"May Cthulhu Eat This House Last" Cross Stitch + Pattern





Introduction: "May Cthulhu Eat This House Last" Cross Stitch + Pattern

Protect your home from the Mighty Cthulhu! For now...

Step 1: Inspiration for the Project

I was browsing the web for some Cthulhu-related cross stitch patterns and I found this project. I really loved the sentence and the gap between the nice and neat embroidery blessing and the horrific truth that we will all end up in Cthulhu's great belly.

I decided to make a different version of it, without the house. I got the inspiration for the membranous wings and the elder sign from this pattern - although I changed it a bit.
I found this fantastic website to help me choose a font fit for cross stitching. You may also choose another font (you can find plenty of free alphabet patterns on the internet). Remember that upper case-only alphabet don't usually look good when used for a whole sentence.
Originally I was going for a spookier font but I actually like the innocent look on the Madrid font.

Step 2: Tools and Materials

You will need aida cloth or other fabric fit for cross stitch. The size of the image in the end will depend on your type of cloth and how far apart the holes in it are. I used a 7 aida cloth. In the end I find it a bit too small, but meh.

You will need 4 colours of embroidery floss, here are the ones I used :
Black : DMC 310
Dark green : DMC 895
Light green : DMC 3346
Red : DMC 817

You will need carbon paper to transfer the elder sign on the fabric. An embroidery hoop and a small screwdriver will be very helpful but you may do it without hoop (if you use a hoop though, you will need a screwdriver). I prefer wooden ones to elastic plastic ones.

You will obviously need scissors and a needle (embroidery needles are usually bigger and less sharp than sewing needles, and their eye is bigger).

You may find all of the above in a fabric shop.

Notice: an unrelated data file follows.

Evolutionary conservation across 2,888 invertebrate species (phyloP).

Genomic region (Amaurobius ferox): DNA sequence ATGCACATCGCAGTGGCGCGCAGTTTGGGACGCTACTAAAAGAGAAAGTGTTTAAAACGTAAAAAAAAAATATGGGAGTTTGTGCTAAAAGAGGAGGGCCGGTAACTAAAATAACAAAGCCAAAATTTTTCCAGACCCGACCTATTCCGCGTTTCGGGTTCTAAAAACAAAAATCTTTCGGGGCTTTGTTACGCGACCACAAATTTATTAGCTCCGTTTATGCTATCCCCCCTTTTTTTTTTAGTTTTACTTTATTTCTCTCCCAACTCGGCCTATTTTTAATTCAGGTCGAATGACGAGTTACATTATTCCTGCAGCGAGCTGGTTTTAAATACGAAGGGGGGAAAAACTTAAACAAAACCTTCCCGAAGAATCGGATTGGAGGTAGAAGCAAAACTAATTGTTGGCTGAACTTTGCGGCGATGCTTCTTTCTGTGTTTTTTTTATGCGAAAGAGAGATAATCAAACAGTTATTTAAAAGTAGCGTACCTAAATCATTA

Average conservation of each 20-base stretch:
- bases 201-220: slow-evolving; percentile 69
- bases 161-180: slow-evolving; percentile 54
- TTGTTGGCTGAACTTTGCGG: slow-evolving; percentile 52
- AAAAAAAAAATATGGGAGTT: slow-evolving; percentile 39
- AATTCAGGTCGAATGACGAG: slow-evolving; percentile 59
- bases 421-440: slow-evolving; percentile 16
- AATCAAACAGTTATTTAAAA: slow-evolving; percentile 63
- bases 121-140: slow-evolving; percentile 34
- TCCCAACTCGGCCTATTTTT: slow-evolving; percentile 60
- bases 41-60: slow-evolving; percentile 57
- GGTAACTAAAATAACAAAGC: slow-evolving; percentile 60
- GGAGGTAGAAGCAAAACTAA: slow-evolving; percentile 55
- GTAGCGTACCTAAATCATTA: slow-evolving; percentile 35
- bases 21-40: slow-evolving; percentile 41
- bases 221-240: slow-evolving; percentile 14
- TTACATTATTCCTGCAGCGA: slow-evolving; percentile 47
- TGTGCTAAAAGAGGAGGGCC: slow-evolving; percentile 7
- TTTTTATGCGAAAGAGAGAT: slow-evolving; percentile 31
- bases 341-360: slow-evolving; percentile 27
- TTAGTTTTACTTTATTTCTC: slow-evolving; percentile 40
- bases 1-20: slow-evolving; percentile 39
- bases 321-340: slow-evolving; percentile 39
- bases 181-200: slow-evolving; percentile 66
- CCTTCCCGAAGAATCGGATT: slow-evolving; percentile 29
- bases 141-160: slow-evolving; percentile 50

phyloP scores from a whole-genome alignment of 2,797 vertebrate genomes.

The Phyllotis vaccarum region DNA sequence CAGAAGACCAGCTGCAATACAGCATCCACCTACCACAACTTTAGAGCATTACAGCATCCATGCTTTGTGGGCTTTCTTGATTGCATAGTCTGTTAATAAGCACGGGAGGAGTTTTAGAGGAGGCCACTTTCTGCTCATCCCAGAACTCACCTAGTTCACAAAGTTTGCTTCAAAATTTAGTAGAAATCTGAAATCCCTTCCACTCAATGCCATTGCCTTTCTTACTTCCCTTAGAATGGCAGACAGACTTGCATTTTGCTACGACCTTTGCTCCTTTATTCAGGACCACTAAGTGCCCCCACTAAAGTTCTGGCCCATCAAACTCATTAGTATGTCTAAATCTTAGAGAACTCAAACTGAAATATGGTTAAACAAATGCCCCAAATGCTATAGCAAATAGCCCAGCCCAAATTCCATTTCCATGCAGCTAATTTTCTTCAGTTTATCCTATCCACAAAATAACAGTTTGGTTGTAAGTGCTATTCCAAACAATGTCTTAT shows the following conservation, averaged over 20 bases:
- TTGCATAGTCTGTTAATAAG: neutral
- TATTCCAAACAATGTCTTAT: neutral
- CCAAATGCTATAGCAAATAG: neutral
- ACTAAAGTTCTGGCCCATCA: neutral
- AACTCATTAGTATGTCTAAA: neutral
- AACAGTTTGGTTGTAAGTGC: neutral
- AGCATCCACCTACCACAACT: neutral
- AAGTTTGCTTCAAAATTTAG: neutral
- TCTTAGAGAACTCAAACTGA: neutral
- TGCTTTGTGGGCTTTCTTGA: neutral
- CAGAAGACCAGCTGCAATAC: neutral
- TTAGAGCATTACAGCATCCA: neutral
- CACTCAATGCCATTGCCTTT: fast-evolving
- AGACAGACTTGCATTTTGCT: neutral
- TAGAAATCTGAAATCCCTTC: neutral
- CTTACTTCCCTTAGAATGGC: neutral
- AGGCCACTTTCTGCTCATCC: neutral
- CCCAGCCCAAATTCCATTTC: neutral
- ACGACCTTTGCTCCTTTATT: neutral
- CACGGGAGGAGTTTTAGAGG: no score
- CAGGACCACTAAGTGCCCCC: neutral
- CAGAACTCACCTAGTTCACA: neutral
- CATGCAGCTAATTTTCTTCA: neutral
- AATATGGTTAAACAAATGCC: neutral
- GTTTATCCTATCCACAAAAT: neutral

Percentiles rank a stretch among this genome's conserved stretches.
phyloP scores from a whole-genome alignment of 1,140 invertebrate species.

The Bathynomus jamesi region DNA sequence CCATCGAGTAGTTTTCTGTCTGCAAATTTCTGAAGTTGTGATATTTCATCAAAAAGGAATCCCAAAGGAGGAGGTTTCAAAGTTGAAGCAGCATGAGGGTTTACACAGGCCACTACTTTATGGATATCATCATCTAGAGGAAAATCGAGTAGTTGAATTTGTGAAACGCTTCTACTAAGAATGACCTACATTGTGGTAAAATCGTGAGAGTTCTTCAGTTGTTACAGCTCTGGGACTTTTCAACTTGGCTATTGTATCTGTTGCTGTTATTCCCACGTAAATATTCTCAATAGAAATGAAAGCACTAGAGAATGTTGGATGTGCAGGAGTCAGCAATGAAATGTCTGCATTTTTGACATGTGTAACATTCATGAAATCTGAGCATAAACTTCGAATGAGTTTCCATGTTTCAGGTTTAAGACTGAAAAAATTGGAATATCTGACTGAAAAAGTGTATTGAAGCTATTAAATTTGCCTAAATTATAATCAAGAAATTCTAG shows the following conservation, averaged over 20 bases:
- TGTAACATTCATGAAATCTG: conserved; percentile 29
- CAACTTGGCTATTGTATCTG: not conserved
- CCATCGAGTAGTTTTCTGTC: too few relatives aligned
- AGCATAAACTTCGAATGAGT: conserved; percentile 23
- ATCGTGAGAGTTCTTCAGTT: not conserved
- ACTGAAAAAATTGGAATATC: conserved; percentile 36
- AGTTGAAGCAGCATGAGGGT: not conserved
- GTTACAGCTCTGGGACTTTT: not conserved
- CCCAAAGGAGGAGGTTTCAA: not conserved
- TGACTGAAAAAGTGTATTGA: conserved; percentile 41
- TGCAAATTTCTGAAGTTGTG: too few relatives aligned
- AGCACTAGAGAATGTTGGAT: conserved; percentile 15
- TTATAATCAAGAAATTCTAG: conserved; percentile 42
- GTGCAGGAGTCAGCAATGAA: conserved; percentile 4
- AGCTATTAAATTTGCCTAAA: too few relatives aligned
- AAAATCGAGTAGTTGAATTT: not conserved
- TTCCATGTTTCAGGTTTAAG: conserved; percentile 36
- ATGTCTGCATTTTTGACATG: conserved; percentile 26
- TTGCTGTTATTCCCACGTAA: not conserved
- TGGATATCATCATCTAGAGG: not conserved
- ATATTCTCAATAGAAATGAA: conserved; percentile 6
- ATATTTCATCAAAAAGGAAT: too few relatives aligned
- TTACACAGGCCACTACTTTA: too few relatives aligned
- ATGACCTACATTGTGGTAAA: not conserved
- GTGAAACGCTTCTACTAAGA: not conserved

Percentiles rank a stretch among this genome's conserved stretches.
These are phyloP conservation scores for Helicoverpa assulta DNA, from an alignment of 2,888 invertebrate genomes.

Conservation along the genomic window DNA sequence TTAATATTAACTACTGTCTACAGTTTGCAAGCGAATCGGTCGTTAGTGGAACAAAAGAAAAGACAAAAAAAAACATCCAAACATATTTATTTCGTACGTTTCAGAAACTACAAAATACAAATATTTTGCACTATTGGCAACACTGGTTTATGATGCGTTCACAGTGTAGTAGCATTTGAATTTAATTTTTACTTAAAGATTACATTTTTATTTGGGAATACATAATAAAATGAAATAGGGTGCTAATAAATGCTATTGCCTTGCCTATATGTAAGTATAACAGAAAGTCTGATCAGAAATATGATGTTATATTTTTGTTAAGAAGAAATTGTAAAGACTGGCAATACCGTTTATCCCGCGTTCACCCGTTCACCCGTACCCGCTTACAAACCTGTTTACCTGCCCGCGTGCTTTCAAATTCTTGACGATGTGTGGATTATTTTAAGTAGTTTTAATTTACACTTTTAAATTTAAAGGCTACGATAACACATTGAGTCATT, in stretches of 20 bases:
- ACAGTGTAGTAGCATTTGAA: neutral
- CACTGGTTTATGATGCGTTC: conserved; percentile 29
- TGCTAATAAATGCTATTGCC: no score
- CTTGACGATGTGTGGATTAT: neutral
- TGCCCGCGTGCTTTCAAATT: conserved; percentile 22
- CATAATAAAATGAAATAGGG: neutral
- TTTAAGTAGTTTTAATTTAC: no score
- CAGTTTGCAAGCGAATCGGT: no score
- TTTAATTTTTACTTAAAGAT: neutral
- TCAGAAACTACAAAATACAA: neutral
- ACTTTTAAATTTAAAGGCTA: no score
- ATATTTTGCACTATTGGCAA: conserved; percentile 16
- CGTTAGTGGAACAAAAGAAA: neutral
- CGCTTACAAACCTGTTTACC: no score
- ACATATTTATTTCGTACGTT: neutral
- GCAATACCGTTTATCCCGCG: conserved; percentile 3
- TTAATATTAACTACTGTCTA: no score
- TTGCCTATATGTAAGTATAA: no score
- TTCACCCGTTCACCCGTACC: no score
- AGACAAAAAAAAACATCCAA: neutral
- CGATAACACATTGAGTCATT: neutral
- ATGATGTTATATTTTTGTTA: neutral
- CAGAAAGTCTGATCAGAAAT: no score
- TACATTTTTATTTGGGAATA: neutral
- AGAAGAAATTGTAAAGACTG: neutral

In the end you will need a frame, but you should wait until the cross stitch is finish to take the measures.

Step 3: How to Cross Stitch

Cross stitch is made of little crosses side by side which make a big picture (a bit like pixel art).

The hoop is used to stetch the fabric and make it easier to stitch on it. Take the two circles apart. Put the smaller one on a table and place you fabric over it. Use the screwdriver on the bigger circle to widen it. Put the bigger circle on the smaller circle and trap the fabric between the two. Ajust the fabric before tightening the bigger circle.

Your embroidery floss is made of 6threads. Cut a length of floss. Take two threads out of six and pull them through the eye of your needle. You don't make knots before cross stitching as you do when you sew.

Take a scrap of fabric and practice as follows before actually starting your project.

Pull your thread through a hole in the fabric, from under (the wrong side) to the top (the right side). Your needle must not catch the threads of the fabric. Pull the floss out, but not entirely, and leave a little length under the fabric.
Try to visualize the little squares in the fabric. You are at the bottom left corner of one square, now put your needle across it in the top right corner and pull through (then again, not entirely). You should have made a diagonal half-cross. Put the needle (now it should be under the fabric) through the hole that is just under your last one. As you do this, the floss will make a small loop under the fabric. Trap the loose end of your floss in it. On the right side of your fabric, you are now at the bottom right corner of your square. Put the needle across it into the top left hole. It should make a tiny cross.